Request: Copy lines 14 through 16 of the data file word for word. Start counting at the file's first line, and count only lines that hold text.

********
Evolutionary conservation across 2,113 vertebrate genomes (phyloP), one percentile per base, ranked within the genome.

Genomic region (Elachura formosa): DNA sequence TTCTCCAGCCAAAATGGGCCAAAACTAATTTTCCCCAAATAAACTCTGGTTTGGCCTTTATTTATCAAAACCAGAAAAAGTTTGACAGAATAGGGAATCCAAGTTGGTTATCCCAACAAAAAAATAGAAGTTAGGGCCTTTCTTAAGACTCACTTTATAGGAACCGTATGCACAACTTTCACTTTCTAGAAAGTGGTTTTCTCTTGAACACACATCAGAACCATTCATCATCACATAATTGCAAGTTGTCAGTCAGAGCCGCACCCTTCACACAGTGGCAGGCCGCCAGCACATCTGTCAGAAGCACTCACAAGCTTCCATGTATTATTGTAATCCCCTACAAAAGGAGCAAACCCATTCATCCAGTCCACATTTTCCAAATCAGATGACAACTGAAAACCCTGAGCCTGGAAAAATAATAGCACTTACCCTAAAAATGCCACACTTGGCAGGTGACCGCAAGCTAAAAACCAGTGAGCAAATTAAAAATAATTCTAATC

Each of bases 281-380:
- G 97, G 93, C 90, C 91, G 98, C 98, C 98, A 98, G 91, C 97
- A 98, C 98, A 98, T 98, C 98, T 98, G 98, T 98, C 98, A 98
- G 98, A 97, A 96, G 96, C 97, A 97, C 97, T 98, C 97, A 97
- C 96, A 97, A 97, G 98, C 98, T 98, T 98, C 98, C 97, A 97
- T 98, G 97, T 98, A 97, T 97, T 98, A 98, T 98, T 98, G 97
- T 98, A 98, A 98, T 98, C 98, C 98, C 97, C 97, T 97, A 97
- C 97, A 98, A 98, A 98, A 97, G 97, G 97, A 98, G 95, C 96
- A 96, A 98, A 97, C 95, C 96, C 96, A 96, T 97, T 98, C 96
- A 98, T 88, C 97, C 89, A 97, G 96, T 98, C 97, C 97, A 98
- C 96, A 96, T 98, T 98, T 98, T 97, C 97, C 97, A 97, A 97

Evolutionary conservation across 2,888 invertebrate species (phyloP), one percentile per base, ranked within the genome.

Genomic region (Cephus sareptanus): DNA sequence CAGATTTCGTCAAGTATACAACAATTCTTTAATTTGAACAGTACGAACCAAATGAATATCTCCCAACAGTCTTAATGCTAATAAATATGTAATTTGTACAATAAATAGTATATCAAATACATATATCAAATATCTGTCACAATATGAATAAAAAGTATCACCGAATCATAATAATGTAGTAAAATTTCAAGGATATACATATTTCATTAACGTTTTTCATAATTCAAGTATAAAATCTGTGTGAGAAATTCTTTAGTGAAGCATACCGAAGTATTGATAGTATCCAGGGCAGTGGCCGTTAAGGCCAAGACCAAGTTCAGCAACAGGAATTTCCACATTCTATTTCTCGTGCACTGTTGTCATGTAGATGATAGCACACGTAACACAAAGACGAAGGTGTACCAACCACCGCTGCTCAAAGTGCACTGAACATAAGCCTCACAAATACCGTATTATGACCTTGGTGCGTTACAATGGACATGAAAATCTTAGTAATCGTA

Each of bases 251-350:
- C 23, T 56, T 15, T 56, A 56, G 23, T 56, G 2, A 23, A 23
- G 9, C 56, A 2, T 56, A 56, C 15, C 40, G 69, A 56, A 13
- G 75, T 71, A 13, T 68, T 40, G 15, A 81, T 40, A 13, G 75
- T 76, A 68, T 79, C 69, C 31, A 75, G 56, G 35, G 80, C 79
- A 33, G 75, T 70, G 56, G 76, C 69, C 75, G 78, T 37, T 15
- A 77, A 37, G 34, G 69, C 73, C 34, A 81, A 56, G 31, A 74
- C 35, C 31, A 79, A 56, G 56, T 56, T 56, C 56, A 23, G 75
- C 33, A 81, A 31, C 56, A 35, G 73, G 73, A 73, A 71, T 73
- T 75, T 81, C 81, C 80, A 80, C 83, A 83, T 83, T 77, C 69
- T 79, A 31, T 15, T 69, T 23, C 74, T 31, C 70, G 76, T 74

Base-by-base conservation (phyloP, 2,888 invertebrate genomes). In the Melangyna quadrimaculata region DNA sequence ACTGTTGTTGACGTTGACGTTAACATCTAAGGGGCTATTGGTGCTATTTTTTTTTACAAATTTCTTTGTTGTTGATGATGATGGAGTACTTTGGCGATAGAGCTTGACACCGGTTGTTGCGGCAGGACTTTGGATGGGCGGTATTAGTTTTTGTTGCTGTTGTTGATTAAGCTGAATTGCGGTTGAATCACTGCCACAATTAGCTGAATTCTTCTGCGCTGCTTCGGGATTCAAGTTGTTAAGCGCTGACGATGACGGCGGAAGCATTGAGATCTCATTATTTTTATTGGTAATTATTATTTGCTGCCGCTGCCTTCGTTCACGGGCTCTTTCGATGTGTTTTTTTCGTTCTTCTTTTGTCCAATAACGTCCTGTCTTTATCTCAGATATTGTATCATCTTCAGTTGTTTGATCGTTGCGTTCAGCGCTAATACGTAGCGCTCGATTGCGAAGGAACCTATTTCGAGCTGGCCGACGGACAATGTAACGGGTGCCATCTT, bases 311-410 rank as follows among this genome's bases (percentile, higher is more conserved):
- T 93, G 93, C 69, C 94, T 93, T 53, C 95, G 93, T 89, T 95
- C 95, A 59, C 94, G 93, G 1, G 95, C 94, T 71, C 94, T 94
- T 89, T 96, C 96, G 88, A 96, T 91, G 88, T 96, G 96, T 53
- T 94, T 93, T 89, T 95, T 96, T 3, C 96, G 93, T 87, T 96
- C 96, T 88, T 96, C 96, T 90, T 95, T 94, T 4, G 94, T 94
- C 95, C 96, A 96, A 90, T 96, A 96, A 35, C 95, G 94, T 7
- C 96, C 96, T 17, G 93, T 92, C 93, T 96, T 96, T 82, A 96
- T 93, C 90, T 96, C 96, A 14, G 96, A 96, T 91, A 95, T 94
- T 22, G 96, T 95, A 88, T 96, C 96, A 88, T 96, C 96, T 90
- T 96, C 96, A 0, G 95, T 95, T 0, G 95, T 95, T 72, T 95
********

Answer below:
Evolutionary conservation across 2,888 invertebrate species (phyloP), one percentile per base, ranked within the genome.

Genomic region (Cephus sareptanus): DNA sequence CAGATTTCGTCAAGTATACAACAATTCTTTAATTTGAACAGTACGAACCAAATGAATATCTCCCAACAGTCTTAATGCTAATAAATATGTAATTTGTACAATAAATAGTATATCAAATACATATATCAAATATCTGTCACAATATGAATAAAAAGTATCACCGAATCATAATAATGTAGTAAAATTTCAAGGATATACATATTTCATTAACGTTTTTCATAATTCAAGTATAAAATCTGTGTGAGAAATTCTTTAGTGAAGCATACCGAAGTATTGATAGTATCCAGGGCAGTGGCCGTTAAGGCCAAGACCAAGTTCAGCAACAGGAATTTCCACATTCTATTTCTCGTGCACTGTTGTCATGTAGATGATAGCACACGTAACACAAAGACGAAGGTGTACCAACCACCGCTGCTCAAAGTGCACTGAACATAAGCCTCACAAATACCGTATTATGACCTTGGTGCGTTACAATGGACATGAAAATCTTAGTAATCGTA

Each of bases 251-350: